Trying Clean Architecture on Golang — 2
- 2018-06-04 02:35 AM
Independent, Testable, and Clean
After writing my story about my experience : “Trying Clean Architecture on Golang” here
I’ve learned a lot things, from people and other gophers there. I’ve receive many emails, comment and even github issue in my project, and everything is more made me understand what I miss and mistaken.
With my old project and story here: “Trying Clean Architecture on Golang”, I can say, this project and structure is limited for Golang. One of the biggest issue I faced is when having multiple dependencies in the models. It’s drive the cyclic import, as mentioned by daf0rth here : https://github.com/bxcodec/go-clean-arch/issues/7.
Another thing is, Golang is different with other programming language. It is using package system. In other word, it’s better if all the project’s
function stored in one package, it will more safe. I can see this in many of golang project’s library or open source in github. We take example of logrus. All the
function is stored in one package, it is in the root of the projects package itself. So we can easily import the
logrus as a package to our any entire projects.
So then, after realizing this, I tried many approachment, without missing the concept of “Clean Architecture”, that was independent, testable, and also maintainable and clean, and also without losing the Golang identity. And at the end, I made an update to my old projects, here for example: https://github.com/bxcodec/go-clean-arch
— Avoiding Cyclic Import
To avoid the Cyclic import, I separate the models into one package. So if we have relationship between models, we can solve it know because they already stored in one package.
— Restore Golang Identity as Using Package System
And without losing the Golang identity, as a package programming language, I move the Interface (Usecase and Repository layer ) to their root domain package.
domain package golang clean architecture
│ └── http
│ ├── article_handler.go
│ └── article_test.go
│ ├── ArticleRepository.go
│ └── ArticleUsecase.go
├── repository //Encapsulated Implementation of Repository Interface
│ ├── mysql_article.go
│ └── mysqlarticle_test.go
├── repository.go // Repository Interface
├── usecase //Encapsulated Implementation of Usecase Interface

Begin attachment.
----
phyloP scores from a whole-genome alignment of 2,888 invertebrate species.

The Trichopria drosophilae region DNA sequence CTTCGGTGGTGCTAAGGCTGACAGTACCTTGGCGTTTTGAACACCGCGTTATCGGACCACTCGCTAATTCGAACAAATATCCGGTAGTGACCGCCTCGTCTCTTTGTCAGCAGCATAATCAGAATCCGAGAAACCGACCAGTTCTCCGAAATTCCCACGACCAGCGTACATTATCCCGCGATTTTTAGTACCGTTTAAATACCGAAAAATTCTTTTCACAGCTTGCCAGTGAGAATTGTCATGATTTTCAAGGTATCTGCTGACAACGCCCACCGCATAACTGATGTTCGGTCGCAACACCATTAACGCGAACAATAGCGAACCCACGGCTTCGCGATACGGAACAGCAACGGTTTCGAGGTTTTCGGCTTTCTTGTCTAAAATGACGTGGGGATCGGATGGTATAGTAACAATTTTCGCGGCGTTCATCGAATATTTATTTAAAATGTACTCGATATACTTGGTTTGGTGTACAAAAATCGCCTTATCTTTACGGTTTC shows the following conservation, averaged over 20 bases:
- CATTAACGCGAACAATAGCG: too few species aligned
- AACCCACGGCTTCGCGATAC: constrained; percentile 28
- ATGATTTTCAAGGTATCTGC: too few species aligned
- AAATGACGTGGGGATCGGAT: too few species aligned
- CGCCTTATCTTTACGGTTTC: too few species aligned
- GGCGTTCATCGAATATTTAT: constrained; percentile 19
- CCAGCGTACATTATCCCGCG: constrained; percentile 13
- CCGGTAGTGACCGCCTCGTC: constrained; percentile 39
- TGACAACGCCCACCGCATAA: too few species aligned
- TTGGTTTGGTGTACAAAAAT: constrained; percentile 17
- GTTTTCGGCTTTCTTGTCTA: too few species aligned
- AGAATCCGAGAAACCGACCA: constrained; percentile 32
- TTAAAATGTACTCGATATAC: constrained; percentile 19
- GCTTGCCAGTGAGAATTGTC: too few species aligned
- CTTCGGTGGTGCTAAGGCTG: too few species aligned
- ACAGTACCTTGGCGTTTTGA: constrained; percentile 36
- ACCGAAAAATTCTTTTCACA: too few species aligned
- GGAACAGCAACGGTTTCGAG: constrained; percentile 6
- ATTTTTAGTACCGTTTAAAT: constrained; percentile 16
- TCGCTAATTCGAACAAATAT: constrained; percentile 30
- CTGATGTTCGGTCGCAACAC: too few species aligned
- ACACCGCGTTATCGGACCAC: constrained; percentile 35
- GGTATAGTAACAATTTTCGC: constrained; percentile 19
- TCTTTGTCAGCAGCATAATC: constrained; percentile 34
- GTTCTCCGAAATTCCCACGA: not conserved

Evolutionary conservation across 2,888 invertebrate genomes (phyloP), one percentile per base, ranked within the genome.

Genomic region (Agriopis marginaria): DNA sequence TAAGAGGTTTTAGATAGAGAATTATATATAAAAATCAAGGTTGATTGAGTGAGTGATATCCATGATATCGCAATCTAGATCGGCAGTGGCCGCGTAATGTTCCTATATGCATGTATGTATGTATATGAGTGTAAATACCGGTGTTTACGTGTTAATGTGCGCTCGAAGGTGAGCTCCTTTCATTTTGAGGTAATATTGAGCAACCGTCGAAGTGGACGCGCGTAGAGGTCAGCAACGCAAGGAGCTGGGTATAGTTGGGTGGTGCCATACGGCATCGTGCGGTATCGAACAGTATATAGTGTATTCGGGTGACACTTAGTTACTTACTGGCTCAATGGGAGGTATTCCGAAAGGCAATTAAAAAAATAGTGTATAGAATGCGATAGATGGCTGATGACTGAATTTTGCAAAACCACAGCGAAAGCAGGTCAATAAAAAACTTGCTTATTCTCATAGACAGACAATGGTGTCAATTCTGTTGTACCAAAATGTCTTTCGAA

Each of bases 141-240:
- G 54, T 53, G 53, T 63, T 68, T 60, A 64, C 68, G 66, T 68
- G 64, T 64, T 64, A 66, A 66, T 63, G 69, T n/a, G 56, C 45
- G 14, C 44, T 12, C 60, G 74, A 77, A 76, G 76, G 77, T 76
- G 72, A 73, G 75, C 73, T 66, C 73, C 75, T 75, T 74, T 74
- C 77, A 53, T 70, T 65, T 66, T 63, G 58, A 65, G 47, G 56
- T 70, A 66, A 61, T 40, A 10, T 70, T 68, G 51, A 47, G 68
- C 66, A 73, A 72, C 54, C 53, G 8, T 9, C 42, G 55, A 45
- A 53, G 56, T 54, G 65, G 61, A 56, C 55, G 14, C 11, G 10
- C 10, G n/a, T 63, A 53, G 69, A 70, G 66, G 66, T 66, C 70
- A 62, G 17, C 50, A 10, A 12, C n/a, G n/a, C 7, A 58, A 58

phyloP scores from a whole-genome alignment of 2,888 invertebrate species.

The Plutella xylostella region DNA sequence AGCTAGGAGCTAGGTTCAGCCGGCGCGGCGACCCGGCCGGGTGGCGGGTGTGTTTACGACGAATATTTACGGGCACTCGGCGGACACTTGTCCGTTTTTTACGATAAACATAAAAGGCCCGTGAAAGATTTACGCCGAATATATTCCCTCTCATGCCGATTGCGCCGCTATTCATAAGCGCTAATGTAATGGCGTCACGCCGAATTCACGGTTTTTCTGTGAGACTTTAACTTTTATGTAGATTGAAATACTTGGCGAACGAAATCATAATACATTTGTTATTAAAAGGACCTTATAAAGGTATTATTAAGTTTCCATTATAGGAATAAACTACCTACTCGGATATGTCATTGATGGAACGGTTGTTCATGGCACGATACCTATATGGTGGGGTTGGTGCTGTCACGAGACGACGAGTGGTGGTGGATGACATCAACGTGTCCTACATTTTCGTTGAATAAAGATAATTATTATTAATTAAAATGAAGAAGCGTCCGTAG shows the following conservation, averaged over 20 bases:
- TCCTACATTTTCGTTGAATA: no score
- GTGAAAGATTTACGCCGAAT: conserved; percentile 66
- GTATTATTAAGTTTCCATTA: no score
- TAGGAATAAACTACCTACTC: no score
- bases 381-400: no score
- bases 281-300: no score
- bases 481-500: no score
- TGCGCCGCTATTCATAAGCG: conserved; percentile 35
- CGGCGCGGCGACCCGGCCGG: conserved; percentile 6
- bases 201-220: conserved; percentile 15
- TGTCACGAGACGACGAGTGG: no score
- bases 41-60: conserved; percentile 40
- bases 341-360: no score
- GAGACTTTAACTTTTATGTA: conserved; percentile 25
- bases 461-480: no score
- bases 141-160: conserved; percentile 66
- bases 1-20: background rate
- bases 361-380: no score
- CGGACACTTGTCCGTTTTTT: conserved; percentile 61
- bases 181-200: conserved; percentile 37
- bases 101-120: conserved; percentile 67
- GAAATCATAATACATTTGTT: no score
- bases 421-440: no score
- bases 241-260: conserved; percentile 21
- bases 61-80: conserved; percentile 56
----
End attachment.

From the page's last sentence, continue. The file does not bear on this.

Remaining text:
│ ├── articleucase_test.go
│ └── artilce_ucase.go
└── usecase.go // Usecase Interface.So, from this structure projects, other domains like
Author’s domain, only know about the interface and the function, not the implementations.
Well, actually, I just moving the interface
usecase into their domain root.
article/usecase/usecase.go >>>> article/usecase.go
article/repository/repository.go >>>> article/repository.goAnd leave their implementation stay behind in their old folders. And by these design, I still can change their implementations without changing the contract. I can still can change the repository implementations from MySQL to MongoDB, or I can still change the usecase logic, without changing the output and input of the functions.
The concept is still not changed. And also the test. Is still the same. This changes is only about avoiding cyclic import and also restoring the golang identity as a package programming .
Last But Not Least
All this design is based my own experience and learning from others. Some feature maybe I took from other source code, and some of them I made a few improvement. And I will really appreciate any question, comments, or any revision, if I make something wrong or missing something in my article.
In Golang life, there are no standard architecture, we can freely tried many approachment as we can do and learn. For some people, my proposed architecture is helpful, but some others, it’s really doesn’t fit and didn’t solve the real problem. But, what I want to say is, Golang is free and never have standard, you can develop your own standard, or you can try what others do out there, there so many clean architecture proposed by others, that maybe help you more.
But if you found this good and fit to your problem, kindly share and give a claps to help others to reach this out.
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